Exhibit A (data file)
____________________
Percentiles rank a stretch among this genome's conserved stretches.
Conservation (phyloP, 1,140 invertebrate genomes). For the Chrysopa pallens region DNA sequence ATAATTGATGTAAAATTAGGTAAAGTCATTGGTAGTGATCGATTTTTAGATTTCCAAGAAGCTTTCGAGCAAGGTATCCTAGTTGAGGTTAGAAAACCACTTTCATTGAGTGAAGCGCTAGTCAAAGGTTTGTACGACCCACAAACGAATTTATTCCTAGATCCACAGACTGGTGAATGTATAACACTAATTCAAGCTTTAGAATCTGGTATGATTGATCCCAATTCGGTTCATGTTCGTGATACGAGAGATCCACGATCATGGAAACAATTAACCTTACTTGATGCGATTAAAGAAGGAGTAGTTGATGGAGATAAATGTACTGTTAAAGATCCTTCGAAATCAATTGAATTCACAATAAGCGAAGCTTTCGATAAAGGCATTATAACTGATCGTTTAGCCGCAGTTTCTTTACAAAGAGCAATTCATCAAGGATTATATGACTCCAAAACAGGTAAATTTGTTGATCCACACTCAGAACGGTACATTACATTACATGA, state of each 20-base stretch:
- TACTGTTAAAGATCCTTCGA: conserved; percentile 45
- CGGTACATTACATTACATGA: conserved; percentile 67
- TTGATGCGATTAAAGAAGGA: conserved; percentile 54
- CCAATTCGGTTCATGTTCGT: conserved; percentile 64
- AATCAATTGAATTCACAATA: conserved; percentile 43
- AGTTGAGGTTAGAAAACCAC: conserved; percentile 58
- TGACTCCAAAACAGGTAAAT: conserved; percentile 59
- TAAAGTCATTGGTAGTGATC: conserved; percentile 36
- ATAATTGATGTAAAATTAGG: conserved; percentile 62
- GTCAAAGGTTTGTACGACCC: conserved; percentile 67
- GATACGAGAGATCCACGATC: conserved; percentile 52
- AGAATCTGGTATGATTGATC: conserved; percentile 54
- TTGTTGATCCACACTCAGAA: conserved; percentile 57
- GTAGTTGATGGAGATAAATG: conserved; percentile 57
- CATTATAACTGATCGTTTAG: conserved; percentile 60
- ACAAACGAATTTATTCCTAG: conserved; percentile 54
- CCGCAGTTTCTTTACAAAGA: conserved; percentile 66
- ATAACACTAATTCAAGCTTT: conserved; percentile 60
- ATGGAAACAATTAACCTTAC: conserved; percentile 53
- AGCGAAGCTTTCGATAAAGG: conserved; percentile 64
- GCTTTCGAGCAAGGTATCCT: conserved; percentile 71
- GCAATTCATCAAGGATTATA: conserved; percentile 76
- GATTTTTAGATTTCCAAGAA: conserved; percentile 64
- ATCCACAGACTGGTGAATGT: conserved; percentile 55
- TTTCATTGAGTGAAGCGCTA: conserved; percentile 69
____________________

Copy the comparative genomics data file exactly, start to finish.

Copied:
Percentiles rank a stretch among this genome's conserved stretches.
Conservation (phyloP, 1,140 invertebrate genomes). For the Chrysopa pallens region DNA sequence ATAATTGATGTAAAATTAGGTAAAGTCATTGGTAGTGATCGATTTTTAGATTTCCAAGAAGCTTTCGAGCAAGGTATCCTAGTTGAGGTTAGAAAACCACTTTCATTGAGTGAAGCGCTAGTCAAAGGTTTGTACGACCCACAAACGAATTTATTCCTAGATCCACAGACTGGTGAATGTATAACACTAATTCAAGCTTTAGAATCTGGTATGATTGATCCCAATTCGGTTCATGTTCGTGATACGAGAGATCCACGATCATGGAAACAATTAACCTTACTTGATGCGATTAAAGAAGGAGTAGTTGATGGAGATAAATGTACTGTTAAAGATCCTTCGAAATCAATTGAATTCACAATAAGCGAAGCTTTCGATAAAGGCATTATAACTGATCGTTTAGCCGCAGTTTCTTTACAAAGAGCAATTCATCAAGGATTATATGACTCCAAAACAGGTAAATTTGTTGATCCACACTCAGAACGGTACATTACATTACATGA, state of each 20-base stretch:
- TACTGTTAAAGATCCTTCGA: conserved; percentile 45
- CGGTACATTACATTACATGA: conserved; percentile 67
- TTGATGCGATTAAAGAAGGA: conserved; percentile 54
- CCAATTCGGTTCATGTTCGT: conserved; percentile 64
- AATCAATTGAATTCACAATA: conserved; percentile 43
- AGTTGAGGTTAGAAAACCAC: conserved; percentile 58
- TGACTCCAAAACAGGTAAAT: conserved; percentile 59
- TAAAGTCATTGGTAGTGATC: conserved; percentile 36
- ATAATTGATGTAAAATTAGG: conserved; percentile 62
- GTCAAAGGTTTGTACGACCC: conserved; percentile 67
- GATACGAGAGATCCACGATC: conserved; percentile 52
- AGAATCTGGTATGATTGATC: conserved; percentile 54
- TTGTTGATCCACACTCAGAA: conserved; percentile 57
- GTAGTTGATGGAGATAAATG: conserved; percentile 57
- CATTATAACTGATCGTTTAG: conserved; percentile 60
- ACAAACGAATTTATTCCTAG: conserved; percentile 54
- CCGCAGTTTCTTTACAAAGA: conserved; percentile 66
- ATAACACTAATTCAAGCTTT: conserved; percentile 60
- ATGGAAACAATTAACCTTAC: conserved; percentile 53
- AGCGAAGCTTTCGATAAAGG: conserved; percentile 64
- GCTTTCGAGCAAGGTATCCT: conserved; percentile 71
- GCAATTCATCAAGGATTATA: conserved; percentile 76
- GATTTTTAGATTTCCAAGAA: conserved; percentile 64
- ATCCACAGACTGGTGAATGT: conserved; percentile 55
- TTTCATTGAGTGAAGCGCTA: conserved; percentile 69